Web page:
These series represent the ones that stand out for me on artistic merits, but the greatness of Spring ‘07 hardly ends there. We also have a long list of very good shows that would content for elite status in almost another other season, including:
- Ookiku Furikabutte – A-1 Pictures: A shoujo fantasy take on sports shounen, very silly and idealized but almost impossible not to like.
- Seto no Hanayome – AIC/Gonzo: One of the most genuinely funny comedies of recent years, a trifle inconsistent but utterly hilarious at it’s best.
- Darker Than Black – BONES: One of BONES’ most successful series, created a sensibility all its own that’s been much copied over the past few years.
- Over Drive – XEBEC: An underrated sports shounen about cycling, featuring a pleasingly off-key sense of humor.
- Nagasarete Airountou – Feel: A likeable and well-directed harem series set on a tropical island, succeeds in capturing a good deal of the manga’s charm.
- Romeo x Juliet – Gonzo: The end of the glory days at Gonzo was already in sight, but this series retains some of the majesty and magic of their re-imaginings of the classics. Flawed but beautiful.
- Bokurano – Gonzo: Manga fans weren’t pleased with the changes Gonzo made, but I enjoyed this incredibly depressing and dark science-fiction story.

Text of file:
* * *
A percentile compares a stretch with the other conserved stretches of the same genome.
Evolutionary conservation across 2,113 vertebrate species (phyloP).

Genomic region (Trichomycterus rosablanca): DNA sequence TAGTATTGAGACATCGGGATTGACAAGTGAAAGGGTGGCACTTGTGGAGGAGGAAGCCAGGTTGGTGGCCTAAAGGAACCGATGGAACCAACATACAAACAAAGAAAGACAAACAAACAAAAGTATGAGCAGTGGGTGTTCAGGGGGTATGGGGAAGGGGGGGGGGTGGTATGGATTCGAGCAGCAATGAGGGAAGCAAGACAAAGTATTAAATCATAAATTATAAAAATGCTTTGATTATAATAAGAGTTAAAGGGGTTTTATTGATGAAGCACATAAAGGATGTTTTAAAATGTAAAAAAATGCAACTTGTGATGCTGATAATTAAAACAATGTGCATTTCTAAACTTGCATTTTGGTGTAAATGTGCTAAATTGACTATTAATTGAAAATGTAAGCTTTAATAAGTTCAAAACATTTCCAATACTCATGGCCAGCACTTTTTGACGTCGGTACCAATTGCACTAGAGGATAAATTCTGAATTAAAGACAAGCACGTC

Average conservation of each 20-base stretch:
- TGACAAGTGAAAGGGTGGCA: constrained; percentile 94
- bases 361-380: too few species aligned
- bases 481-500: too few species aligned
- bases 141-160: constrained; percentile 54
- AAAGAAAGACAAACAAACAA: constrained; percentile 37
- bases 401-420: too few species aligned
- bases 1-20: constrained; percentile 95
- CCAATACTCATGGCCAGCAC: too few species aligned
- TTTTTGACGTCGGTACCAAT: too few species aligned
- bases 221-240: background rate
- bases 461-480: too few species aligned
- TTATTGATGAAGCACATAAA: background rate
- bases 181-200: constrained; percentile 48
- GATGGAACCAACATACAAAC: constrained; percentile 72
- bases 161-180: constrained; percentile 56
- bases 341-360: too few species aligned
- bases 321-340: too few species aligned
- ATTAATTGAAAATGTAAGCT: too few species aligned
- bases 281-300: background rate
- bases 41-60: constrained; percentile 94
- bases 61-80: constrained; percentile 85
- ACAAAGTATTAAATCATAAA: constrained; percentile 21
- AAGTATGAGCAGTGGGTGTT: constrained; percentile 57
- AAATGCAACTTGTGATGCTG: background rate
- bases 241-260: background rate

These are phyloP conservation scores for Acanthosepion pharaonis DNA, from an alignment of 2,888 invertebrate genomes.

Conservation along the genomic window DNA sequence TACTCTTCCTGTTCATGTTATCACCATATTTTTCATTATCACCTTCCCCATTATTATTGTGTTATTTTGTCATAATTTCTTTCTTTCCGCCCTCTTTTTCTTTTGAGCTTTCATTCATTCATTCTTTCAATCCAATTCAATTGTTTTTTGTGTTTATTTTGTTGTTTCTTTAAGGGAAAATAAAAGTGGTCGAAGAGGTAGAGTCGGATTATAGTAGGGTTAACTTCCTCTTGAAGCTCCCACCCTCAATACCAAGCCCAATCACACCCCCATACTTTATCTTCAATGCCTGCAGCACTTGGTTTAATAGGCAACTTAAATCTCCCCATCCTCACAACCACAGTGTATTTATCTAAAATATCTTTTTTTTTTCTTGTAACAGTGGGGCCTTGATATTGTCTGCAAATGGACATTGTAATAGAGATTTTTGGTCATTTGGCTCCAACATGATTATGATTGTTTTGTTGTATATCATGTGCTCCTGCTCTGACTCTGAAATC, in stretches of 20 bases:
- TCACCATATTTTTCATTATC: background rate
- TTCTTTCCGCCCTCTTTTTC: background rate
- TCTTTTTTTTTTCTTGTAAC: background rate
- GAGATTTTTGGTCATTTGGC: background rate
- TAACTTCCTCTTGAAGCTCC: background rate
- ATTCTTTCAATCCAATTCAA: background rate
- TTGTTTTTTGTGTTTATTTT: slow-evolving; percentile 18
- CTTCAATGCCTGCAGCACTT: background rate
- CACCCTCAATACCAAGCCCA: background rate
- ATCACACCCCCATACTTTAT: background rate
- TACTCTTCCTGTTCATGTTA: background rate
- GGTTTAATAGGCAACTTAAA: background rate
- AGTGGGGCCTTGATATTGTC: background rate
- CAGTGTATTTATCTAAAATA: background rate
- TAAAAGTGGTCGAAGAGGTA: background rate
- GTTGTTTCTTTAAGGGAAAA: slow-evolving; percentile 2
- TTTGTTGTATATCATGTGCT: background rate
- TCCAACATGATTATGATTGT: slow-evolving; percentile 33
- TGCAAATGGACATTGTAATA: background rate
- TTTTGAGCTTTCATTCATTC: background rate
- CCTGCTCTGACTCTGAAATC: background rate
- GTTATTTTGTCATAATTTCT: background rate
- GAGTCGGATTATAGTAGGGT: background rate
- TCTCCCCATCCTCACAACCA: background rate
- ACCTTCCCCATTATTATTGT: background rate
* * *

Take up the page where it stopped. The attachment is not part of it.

Of course, there were also a number of huge commercial hit series that weren’t my cup of tea – among them Lucky Star, Claymore, Nanoha StrikerS and Hayate the Combat Butler. And other series that were either quite good or quite successful (or both) : Kaze no Stigma, Kamichama Karin, Toward the Terra, Lovely Complex, and Eikoku Koi Monogatari Emma.
There are seasons that have quality at the top, and some with depth – but this season had both, and in a big way. And it’s not as if 2007 was a bust other than Spring – the rest of the year featured many series I would call genuine classics too: Ghost Hound, Potemayo (obscenely underappreciated), BACCANO! and Minami-ke. And a bunch of other very good and/or notable series besides: Hidamari Sketch, Nodame Cantible, Higurashi Kai, Sayonara Zetsubou Sensei, Bamboo Blade, Sketchbook, Clannad, Shugo Chara! and ef – a tale of memories. If I was to make a top 10 list for the year – easily the best such list of any year – it would look like this.
- Seirei no Moribito
- 5 Centimeters per Second
- Tenga Toppa Gurren Laggan
- Ghost Hound
- Oh! Edo Rocket
- Dennou Coil
What a year. It’s pretty much all there – every studio of note with quality releases, and every genre is well represented. We had mature series, smart shows aimed at kids, josei, seinen, shounen, shoujo, romantic comedy, slice-of-life. It was a glorious age – anime at a peak of creative and commercial confidence, an industry that was willing to be bold and take a few chances, with spectacular results. I’m not one of the doomsayers who continually predicts the demise of anime – this is a medium that has shown the ability to adapt to changes in tastes and new commercial challenges, and survive. I haven’t always liked the results, but we’re in the midst of a pretty good season, with Spring looking potentially even better. But that said, I think it’s very unlikely we’ll ever see an explosion of great and very good anime like we did in 2007, and a season as great as that Spring.